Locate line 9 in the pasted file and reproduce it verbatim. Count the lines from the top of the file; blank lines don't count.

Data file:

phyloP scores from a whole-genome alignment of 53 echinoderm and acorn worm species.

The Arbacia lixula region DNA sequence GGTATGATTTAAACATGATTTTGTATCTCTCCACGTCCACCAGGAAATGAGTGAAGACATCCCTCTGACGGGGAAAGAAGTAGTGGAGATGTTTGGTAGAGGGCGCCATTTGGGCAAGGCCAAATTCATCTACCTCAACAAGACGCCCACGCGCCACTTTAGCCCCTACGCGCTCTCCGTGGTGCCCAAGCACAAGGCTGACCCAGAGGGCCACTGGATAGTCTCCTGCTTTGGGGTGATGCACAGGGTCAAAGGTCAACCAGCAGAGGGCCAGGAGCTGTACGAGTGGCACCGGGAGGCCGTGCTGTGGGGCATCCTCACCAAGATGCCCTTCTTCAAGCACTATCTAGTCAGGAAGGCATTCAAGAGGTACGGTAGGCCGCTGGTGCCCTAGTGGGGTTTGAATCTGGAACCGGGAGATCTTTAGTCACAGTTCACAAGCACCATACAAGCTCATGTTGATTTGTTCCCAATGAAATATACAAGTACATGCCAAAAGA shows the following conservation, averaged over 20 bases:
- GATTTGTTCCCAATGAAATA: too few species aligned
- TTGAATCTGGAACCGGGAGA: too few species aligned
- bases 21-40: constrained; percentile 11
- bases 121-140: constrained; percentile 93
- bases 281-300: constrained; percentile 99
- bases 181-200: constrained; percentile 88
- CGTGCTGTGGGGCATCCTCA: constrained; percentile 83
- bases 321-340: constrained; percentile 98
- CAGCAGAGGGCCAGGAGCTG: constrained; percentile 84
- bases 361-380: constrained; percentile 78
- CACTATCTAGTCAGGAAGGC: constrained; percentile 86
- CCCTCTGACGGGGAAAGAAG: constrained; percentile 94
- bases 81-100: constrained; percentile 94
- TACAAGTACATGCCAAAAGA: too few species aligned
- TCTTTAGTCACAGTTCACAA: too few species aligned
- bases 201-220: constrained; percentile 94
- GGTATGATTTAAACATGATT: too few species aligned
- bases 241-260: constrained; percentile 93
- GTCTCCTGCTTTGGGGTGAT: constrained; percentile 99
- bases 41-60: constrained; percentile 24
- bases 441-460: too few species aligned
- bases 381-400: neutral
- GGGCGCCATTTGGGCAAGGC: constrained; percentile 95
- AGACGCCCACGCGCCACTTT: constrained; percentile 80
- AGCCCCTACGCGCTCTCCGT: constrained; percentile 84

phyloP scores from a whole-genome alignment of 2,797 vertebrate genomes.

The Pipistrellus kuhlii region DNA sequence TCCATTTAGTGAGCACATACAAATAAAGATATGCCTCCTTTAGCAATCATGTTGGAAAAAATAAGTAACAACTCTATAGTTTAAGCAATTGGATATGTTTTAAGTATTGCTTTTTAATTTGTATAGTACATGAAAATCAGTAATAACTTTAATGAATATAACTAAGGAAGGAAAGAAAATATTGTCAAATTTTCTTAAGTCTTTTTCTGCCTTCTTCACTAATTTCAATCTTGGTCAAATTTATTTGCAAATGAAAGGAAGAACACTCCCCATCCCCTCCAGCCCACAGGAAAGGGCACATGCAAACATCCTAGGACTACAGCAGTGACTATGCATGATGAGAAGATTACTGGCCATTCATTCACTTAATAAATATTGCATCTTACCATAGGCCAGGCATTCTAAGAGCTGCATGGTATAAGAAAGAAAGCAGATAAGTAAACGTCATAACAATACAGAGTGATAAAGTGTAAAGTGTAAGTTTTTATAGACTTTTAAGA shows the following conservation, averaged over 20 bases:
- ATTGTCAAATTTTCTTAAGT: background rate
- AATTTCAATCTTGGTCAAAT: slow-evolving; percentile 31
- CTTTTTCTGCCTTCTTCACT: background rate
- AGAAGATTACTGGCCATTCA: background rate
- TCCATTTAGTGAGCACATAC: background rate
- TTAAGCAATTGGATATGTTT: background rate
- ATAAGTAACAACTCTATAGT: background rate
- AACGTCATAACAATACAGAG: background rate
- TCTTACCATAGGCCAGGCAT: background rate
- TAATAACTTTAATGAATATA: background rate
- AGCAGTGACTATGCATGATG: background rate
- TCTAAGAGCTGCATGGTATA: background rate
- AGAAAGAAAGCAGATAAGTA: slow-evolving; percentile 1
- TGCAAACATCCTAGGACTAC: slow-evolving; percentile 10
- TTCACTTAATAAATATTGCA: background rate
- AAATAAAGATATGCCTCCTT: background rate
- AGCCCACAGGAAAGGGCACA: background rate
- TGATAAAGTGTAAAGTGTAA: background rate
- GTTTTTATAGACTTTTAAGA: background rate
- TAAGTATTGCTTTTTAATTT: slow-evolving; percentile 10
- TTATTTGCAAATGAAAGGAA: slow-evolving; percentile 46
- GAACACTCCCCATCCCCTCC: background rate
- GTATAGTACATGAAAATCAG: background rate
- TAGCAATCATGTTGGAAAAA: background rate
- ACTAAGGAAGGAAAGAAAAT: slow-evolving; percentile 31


- CGTGCTGTGGGGCATCCTCA: constrained; percentile 83